The best part of camping is spending a restorative weekend snuggled in a sleeping bag under the stars. The hardest part? Figuring out where and when you’re allowed to do it.
In this piece, we explain the two main types of camping available in the U.S. (dispersed and designated) and provide a breakdown of the pros and cons—like cost, availability and convenience—of pitching a tent in various places, from private campgrounds to national parks. To help us better understand the range of options available, we’ve tapped two experts: Justin Inglis, a former outdoor programs and outdoor market coordinator at the REI store in Flagstaff, Arizona, and Casey High, a multiday guide with the REI Co-op Adventure Center.
But before you head out on your next adventure, an important reminder: All land is Native land. Millions of Indigenous people inhabited this continent long before Europeans colonized North America. As settlers surged throughout the U.S., they forcefully removed Indigenous peoples from their ancestral lands and pushed them onto reservations (which often have their own cultural significance as well). Today, many important Indigenous landmarks are integral parts of tribal lands and parks systems, and it’s important to respectfully camp and recreate on Native lands. To learn more, check out this guide.
At a glance:
Designated Versus Dispersed Sites
Before diving into the various land options available for camping, first decide whether you’re interested in designated or dispersed campsites. The experiences between the two can be quite different. Wilderness areas, for example, are perfect dispersed places to camp if you’re seeking a quiet night off the grid. If you’re counting on picnic tables and a hot shower at the day’s end, you’d be better off camping at designated campgrounds in national or state parks. Here’s a high-level breakdown of how these two types of sites differ.
Designated sites are usually located at developed campgrounds and may come with amenities like toilets, picnic tables and treated water. Some campgrounds allow reservations; others are first come, first served. Most charge fees and are relatively easy to access without a four-wheel drive vehicle. People who are new to camping, want facilities or services nearby (like potable water or a visitors center) or lack certain gear, like water-treatment devices, may prefer designated sites.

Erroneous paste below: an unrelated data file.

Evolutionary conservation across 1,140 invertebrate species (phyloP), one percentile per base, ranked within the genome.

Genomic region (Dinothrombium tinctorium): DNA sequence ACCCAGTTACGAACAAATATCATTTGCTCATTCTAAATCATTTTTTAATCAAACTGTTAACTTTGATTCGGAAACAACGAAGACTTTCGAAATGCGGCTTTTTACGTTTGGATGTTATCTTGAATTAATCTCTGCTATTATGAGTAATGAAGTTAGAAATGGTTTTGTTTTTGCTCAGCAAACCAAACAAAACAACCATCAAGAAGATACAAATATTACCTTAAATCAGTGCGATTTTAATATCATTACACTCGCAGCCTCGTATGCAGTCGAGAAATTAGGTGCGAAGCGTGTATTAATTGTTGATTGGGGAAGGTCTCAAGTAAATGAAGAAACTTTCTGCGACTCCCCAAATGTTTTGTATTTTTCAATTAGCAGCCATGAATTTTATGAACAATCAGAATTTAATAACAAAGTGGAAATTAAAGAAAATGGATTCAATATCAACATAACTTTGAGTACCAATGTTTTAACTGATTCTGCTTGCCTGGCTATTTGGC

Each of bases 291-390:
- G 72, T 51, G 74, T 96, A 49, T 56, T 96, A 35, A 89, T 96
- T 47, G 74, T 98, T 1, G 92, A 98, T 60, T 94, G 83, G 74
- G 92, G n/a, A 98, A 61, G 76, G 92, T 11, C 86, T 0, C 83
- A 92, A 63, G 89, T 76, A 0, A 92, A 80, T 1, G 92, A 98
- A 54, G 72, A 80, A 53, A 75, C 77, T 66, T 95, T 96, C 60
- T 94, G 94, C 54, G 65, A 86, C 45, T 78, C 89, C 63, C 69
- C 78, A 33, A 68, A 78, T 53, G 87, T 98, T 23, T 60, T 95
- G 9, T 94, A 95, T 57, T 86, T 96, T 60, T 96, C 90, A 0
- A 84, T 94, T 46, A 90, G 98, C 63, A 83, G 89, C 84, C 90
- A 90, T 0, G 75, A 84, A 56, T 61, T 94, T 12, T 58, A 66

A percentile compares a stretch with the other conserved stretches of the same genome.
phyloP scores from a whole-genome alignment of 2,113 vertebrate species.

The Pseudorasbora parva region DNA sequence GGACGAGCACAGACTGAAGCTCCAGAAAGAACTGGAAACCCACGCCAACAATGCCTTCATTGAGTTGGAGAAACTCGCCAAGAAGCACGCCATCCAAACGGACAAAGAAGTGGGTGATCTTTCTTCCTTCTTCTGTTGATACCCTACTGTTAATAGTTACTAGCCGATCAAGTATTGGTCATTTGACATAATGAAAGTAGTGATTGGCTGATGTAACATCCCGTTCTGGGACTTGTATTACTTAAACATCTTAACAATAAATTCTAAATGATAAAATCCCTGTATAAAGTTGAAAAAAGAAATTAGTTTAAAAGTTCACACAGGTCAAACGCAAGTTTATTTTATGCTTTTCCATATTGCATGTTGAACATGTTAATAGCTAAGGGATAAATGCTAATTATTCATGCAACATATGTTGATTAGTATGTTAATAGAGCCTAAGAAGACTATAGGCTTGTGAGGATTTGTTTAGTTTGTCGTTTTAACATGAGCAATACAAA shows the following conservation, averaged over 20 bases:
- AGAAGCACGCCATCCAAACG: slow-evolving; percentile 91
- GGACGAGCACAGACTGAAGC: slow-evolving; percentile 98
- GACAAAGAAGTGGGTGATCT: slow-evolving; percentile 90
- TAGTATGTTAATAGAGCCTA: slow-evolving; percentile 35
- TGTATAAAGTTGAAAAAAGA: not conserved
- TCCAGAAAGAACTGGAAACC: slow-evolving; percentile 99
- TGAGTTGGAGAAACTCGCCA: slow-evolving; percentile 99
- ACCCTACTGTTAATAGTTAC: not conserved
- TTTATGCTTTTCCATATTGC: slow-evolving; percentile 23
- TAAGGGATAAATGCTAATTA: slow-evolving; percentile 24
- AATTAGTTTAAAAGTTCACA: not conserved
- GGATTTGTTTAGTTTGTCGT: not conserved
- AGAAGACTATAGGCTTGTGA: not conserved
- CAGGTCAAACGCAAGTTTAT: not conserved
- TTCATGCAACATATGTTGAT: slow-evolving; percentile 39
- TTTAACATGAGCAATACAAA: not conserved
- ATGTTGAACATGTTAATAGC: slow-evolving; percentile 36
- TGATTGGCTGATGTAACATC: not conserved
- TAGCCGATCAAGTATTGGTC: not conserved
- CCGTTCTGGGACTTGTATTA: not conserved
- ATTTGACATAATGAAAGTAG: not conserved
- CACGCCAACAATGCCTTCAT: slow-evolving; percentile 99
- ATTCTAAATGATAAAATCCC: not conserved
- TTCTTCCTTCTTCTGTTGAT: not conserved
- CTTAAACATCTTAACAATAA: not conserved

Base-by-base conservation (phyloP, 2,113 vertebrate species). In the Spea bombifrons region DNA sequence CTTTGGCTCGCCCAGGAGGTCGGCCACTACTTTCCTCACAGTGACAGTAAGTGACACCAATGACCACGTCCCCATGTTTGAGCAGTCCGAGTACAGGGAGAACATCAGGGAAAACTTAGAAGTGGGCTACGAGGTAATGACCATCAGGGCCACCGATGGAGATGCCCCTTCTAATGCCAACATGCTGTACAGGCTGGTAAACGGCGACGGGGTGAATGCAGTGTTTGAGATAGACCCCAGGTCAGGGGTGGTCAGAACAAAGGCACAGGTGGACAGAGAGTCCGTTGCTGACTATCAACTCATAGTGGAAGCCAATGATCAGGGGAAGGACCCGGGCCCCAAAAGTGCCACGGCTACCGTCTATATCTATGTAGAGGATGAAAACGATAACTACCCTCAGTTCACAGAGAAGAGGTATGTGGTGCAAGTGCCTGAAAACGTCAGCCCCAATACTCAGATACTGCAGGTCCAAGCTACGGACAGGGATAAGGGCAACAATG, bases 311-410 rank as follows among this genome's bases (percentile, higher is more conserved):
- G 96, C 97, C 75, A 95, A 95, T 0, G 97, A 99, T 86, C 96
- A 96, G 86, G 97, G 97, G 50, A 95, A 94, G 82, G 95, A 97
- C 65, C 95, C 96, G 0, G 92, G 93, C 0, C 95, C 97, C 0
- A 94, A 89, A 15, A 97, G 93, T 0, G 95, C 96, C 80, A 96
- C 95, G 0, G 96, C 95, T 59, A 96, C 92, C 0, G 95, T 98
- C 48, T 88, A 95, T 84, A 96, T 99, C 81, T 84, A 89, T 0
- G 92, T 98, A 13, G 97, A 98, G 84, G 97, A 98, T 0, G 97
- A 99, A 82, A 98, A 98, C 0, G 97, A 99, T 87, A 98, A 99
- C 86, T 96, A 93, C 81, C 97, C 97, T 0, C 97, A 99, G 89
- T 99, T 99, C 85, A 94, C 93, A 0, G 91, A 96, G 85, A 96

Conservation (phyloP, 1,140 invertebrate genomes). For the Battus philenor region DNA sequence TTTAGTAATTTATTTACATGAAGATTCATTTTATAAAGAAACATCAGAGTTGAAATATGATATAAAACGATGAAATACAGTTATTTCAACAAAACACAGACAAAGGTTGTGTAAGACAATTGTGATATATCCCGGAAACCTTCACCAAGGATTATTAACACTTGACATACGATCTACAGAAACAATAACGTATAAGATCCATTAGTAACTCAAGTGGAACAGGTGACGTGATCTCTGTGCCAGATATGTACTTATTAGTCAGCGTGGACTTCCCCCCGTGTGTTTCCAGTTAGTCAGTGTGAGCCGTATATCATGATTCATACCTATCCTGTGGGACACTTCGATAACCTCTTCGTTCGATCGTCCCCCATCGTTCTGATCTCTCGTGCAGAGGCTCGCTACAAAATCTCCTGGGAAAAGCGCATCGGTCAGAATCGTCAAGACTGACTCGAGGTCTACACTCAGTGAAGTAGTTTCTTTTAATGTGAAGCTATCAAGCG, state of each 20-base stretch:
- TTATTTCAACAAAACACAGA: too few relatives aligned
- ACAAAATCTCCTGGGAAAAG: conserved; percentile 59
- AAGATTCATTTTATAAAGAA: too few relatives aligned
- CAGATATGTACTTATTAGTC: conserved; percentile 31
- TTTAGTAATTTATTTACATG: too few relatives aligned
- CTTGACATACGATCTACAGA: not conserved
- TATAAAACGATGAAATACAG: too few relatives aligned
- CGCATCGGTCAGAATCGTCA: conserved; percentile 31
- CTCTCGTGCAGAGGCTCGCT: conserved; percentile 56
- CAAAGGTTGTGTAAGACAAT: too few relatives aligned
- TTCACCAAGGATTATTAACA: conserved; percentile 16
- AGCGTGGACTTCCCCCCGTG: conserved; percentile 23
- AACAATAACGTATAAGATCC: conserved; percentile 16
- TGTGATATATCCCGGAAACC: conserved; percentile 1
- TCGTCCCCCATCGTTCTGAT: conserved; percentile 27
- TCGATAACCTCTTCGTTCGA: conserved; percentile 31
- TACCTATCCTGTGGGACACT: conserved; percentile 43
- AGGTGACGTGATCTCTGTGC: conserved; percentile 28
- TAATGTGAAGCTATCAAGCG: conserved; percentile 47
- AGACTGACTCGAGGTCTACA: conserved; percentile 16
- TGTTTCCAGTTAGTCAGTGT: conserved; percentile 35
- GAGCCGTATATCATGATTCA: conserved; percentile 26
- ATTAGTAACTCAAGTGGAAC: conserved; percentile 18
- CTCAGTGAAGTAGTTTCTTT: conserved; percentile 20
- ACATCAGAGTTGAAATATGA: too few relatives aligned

Generally, dispersed camping—camping outside of a developed campground—may be better for campers who love seclusion, spontaneity and self-sufficiency and don’t mind roughing it a bit. Dispersed camping can mean car camping at a pullout along a forest road, overlanding in a remote spot or backpacking into a primitive site in the backcountry. Locating a spot to pitch your tent often requires a little exploration: You’ll want to camp on bare soil, when possible, seek out previously impacted areas and pitch your tent 100 feet away from any water source. (Read about how to select a campsite here.) These rustic sites typically have no amenities, save for the odd pit toilet, so campers should bring all the supplies they’ll need.
Be prepared to treat water or bring enough with you. Inglis recommends 2 gallons of water per person each day for drinking, cooking and washing chores. Because most dispersed sites lack services or amenities like trash cans, toilets, fire pits and tent pads (designated flat surfaces), it’s even more important to understand the Leave No Trace Principles to minimize your impact, he says. For instance, you’ll want to understand where you can pitch your tent, where to go to the bathroom in the woods, how to dispose of trash and wash dishes, and other rules.
No matter your preference, both designated and dispersed camping options are available in a wide variety of land-management areas: national, state and local parks, national forests, Bureau of Land Management (BLM) areas, tribal lands and private property. “Know what type of land you’re stepping onto,” says Inglis. “Camping rules and options vary with each one.”